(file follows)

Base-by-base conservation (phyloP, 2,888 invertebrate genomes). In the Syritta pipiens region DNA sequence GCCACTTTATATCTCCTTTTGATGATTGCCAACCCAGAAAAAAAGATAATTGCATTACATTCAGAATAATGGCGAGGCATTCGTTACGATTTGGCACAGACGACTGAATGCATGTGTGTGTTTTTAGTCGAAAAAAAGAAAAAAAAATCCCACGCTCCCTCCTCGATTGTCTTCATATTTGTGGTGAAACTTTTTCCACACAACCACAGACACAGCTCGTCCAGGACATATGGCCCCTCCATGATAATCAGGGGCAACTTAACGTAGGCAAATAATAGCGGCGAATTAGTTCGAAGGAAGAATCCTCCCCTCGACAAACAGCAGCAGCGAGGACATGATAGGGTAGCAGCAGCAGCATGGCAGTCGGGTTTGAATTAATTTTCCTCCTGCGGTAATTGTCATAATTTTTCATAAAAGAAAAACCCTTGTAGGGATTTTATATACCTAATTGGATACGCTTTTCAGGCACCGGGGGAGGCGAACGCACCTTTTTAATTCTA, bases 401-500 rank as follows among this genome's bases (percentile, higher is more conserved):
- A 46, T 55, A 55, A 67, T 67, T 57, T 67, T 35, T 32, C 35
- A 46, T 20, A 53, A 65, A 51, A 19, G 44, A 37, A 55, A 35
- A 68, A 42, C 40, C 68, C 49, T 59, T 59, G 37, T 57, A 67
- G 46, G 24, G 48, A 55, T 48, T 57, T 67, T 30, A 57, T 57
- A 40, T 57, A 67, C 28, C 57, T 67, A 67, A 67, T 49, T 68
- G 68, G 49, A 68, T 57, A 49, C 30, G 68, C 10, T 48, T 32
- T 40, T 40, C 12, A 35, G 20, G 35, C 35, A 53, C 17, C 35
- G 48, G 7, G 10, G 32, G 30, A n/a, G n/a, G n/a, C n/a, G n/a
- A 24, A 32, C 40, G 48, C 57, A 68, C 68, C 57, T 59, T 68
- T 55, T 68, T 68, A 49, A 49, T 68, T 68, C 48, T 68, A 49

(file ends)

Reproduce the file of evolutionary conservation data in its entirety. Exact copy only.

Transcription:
Base-by-base conservation (phyloP, 2,888 invertebrate genomes). In the Syritta pipiens region DNA sequence GCCACTTTATATCTCCTTTTGATGATTGCCAACCCAGAAAAAAAGATAATTGCATTACATTCAGAATAATGGCGAGGCATTCGTTACGATTTGGCACAGACGACTGAATGCATGTGTGTGTTTTTAGTCGAAAAAAAGAAAAAAAAATCCCACGCTCCCTCCTCGATTGTCTTCATATTTGTGGTGAAACTTTTTCCACACAACCACAGACACAGCTCGTCCAGGACATATGGCCCCTCCATGATAATCAGGGGCAACTTAACGTAGGCAAATAATAGCGGCGAATTAGTTCGAAGGAAGAATCCTCCCCTCGACAAACAGCAGCAGCGAGGACATGATAGGGTAGCAGCAGCAGCATGGCAGTCGGGTTTGAATTAATTTTCCTCCTGCGGTAATTGTCATAATTTTTCATAAAAGAAAAACCCTTGTAGGGATTTTATATACCTAATTGGATACGCTTTTCAGGCACCGGGGGAGGCGAACGCACCTTTTTAATTCTA, bases 401-500 rank as follows among this genome's bases (percentile, higher is more conserved):
- A 46, T 55, A 55, A 67, T 67, T 57, T 67, T 35, T 32, C 35
- A 46, T 20, A 53, A 65, A 51, A 19, G 44, A 37, A 55, A 35
- A 68, A 42, C 40, C 68, C 49, T 59, T 59, G 37, T 57, A 67
- G 46, G 24, G 48, A 55, T 48, T 57, T 67, T 30, A 57, T 57
- A 40, T 57, A 67, C 28, C 57, T 67, A 67, A 67, T 49, T 68
- G 68, G 49, A 68, T 57, A 49, C 30, G 68, C 10, T 48, T 32
- T 40, T 40, C 12, A 35, G 20, G 35, C 35, A 53, C 17, C 35
- G 48, G 7, G 10, G 32, G 30, A n/a, G n/a, G n/a, C n/a, G n/a
- A 24, A 32, C 40, G 48, C 57, A 68, C 68, C 57, T 59, T 68
- T 55, T 68, T 68, A 49, A 49, T 68, T 68, C 48, T 68, A 49